Tragically, he fell and hit his head at the pub in August 1951 and died at the local hospital on Wednesday 22nd August 1951 aged just 49.
1932 Champion Hurdle INSURANCE 4/5 fav owned by Miss Dorothy Paget, trained by Basil Briscoe and ridden by Ted Leader
1932 Cheltenham Gold Cup GOLDEN MILLER 13/2, owned by Miss Dorothy Paget, trained by Basil Briscoe and ridden by Ted Leader
1933 Champion Hurdle INSURANCE 10/11 fav owned by Miss Dorothy Paget, trained by Basil Briscoe and ridden by Billy Stott
1933 Cheltenham Gold Cup GOLDEN MILLER 4/7 fav, owned by Miss Dorothy Paget, trained by Basil Briscoe and ridden by Billy Stott
1934 Cheltenham Gold Cup GOLDEN MILLER 6/5 fav, owned by Miss Dorothy Paget, trained by Basil Briscoe and ridden by Gerry Wilson
1934 Aintree Grand National GOLDEN MILLER 8/1, owned by Miss Dorothy Paget, trained by Basil Briscoe and ridden by Gerry Wilson
1935 Cheltenham Gold Cup GOLDEN MILLER 1/2 fav, owned by Miss Dorothy Paget, trained by Basil Briscoe and ridden by Gerry Wilson
1935 Cambridgeshire at Newmarket COMMANDER II 28/1 owned by Mr G R C Foster, trained by Basil Briscoe and ridden by T Hawcroft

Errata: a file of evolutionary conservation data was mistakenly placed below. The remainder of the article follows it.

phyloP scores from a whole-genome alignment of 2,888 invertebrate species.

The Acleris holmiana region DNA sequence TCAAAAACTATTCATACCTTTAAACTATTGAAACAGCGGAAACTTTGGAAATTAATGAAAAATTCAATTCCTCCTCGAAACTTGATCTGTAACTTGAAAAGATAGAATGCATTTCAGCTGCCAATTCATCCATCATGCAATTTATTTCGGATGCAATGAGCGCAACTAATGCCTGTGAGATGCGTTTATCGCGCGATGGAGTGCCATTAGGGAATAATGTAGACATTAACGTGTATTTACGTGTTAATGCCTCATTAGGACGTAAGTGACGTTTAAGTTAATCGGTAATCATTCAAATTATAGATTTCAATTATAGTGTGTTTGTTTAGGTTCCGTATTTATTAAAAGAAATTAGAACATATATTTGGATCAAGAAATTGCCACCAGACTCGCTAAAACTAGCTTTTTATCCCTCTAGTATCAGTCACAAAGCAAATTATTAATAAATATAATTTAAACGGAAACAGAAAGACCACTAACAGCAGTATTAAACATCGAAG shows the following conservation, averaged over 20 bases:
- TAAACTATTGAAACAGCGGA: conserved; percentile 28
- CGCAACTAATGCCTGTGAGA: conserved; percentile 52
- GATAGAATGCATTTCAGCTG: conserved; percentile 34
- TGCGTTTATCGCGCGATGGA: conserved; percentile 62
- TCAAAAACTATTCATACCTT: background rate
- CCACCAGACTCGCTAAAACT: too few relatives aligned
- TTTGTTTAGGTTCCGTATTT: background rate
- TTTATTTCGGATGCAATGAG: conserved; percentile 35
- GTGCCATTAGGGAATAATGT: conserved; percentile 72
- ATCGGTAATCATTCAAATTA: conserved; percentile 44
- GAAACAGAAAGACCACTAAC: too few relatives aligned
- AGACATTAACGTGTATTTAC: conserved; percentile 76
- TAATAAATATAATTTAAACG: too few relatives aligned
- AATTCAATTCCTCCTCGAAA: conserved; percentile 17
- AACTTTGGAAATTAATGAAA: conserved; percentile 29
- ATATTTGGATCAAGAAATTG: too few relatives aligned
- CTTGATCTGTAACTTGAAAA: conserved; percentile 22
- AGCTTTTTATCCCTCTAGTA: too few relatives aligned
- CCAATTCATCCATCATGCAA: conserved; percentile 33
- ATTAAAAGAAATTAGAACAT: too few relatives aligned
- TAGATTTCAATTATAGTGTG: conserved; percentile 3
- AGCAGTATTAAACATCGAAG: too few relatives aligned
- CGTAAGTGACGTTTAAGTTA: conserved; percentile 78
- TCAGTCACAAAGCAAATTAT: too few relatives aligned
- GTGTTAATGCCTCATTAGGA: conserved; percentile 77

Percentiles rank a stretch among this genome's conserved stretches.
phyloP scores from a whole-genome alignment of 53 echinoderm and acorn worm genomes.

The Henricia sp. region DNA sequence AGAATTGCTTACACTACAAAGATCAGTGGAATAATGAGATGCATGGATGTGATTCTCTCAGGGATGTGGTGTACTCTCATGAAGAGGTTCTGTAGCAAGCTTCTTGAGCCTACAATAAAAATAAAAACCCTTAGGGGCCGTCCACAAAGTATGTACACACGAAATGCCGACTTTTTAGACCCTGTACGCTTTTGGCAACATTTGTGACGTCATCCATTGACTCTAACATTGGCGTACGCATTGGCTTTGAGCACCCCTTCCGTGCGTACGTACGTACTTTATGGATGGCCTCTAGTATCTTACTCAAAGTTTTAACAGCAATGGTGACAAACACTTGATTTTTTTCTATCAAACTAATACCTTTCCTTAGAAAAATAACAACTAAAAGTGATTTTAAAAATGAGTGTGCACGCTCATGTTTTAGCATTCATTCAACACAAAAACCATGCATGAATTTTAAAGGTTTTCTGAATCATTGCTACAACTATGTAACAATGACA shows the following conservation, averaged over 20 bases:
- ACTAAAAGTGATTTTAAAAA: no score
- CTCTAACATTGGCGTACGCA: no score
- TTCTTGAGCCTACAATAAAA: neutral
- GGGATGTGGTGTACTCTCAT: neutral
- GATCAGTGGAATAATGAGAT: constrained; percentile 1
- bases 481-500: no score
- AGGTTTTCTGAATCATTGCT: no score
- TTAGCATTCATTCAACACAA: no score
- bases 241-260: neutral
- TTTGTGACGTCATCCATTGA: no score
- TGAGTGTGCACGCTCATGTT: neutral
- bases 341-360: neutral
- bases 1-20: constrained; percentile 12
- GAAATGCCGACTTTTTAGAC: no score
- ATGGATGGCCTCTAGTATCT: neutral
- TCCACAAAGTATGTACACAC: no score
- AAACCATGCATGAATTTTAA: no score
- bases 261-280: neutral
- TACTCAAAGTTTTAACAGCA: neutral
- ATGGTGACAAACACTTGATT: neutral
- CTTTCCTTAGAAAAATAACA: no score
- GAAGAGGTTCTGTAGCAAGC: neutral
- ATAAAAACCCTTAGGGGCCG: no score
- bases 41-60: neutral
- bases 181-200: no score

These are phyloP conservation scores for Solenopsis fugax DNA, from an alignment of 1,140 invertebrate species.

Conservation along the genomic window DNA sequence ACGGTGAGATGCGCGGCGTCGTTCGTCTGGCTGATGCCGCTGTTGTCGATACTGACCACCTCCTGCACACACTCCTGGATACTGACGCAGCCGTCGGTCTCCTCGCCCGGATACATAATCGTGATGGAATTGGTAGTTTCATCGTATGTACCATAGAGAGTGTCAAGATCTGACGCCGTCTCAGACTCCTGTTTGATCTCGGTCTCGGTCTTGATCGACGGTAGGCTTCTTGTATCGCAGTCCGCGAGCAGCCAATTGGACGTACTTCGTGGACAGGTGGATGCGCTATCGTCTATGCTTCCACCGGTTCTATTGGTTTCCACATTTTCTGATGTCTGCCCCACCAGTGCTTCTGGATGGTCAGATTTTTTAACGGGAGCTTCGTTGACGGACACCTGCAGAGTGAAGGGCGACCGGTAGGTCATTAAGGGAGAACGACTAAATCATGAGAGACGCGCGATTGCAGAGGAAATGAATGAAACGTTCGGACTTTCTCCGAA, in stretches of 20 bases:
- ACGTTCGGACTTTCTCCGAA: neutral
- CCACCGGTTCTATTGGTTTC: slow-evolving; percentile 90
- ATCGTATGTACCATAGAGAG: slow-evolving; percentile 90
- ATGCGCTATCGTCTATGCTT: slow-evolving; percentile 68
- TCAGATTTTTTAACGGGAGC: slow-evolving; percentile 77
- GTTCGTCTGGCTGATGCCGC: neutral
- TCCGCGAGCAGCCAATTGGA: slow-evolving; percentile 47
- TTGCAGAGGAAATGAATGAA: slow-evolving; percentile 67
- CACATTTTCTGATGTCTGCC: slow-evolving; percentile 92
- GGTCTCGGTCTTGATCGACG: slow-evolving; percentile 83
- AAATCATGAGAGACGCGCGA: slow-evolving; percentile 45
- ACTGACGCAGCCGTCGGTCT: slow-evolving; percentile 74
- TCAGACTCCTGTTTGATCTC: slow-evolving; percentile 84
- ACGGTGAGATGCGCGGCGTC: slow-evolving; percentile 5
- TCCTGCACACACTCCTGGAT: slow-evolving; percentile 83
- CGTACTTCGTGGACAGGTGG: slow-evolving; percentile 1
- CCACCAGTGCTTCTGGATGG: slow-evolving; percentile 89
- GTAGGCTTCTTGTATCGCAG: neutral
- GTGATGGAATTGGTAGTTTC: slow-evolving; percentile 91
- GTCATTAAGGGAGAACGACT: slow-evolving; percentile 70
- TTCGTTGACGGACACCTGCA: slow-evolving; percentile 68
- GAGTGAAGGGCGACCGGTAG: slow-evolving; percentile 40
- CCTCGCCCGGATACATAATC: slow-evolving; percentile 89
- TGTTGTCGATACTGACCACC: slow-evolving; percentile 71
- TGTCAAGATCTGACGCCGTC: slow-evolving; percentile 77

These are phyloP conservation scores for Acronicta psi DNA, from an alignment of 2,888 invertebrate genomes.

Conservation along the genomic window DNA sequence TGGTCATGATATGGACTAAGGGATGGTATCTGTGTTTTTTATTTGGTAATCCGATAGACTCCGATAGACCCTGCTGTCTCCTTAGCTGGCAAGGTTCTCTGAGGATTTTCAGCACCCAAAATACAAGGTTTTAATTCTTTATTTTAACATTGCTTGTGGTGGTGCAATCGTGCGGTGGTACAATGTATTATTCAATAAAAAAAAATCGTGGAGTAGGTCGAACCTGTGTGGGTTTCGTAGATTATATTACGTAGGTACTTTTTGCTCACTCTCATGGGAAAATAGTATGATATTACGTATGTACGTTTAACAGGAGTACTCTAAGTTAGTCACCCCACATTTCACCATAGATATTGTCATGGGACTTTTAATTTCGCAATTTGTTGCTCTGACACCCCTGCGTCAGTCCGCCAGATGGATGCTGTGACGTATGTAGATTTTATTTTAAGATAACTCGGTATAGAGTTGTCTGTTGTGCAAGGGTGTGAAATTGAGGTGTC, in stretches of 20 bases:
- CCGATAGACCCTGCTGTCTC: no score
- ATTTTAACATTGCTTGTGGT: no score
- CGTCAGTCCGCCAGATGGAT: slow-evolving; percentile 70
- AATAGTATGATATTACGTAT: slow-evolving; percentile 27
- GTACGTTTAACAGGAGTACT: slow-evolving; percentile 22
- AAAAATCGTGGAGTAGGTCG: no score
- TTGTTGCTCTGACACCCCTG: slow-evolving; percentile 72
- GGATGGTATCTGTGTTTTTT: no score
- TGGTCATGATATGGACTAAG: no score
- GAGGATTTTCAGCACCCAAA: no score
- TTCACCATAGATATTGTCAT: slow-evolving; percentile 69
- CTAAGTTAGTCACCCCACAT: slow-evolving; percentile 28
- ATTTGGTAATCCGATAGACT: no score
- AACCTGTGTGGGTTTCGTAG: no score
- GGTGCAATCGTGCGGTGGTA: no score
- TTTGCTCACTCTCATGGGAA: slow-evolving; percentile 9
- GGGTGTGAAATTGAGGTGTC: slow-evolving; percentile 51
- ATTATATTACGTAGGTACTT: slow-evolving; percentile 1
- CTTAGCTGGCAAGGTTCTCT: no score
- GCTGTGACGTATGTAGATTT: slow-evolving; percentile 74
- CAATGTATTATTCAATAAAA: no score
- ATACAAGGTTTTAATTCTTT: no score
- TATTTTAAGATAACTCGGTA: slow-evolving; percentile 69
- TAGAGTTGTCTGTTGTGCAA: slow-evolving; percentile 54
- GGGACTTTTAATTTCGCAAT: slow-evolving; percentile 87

February 1936-June 1938 Hugh Sidebottom
Hugh Sidebottom trained in his own right at Biggin Farm, Fordham, but in February 1936 he was granted a full trainers licence and moved to Beechwood Stables, Exning, replacing Basil Briscoe who had transferred to Royston.

Sidebottom remained at Beechwood on his 2-year lease until he was replaced by a young enthusiastic trainer Bernard Van Cutsem, who owned some jumpers trained by Laurence at Balsham, and enjoyed point to point success whilst Master of Draghounds at Cambridge.
June 1938- 1939 Bernard Van Cutsem
Bernard Henry Richard Harcourt Van Cutsem, born on 23rd January 1916, was the son of Henry Harcourt Van Cutsem and Eleanor Mary Josephine Southwell Trafford. Bernard was educated at Jesus College, Cambridge, breeding horses at Northmore Farm, Exning, before launching his training career at Beechwood House Stables, Exning in June 1938 when he replaced Hugh Sidebottom. He took up the post of Second Lieutenant in the Life Guards during the Second World War. After the War he trained at Stanley House Staables, training High Top (SR 2030) to win the 1972 2000 Guineas, Park Top to win the 1969 Coronation Cup and Hardwicke Stakes, Sharpen Up to win the 1971 Middle Park Stakes, and Karabas to win the 1970 Hardwicke Stakes. He was married, and divorced, twice and died on 8th December 1975 aged just 59.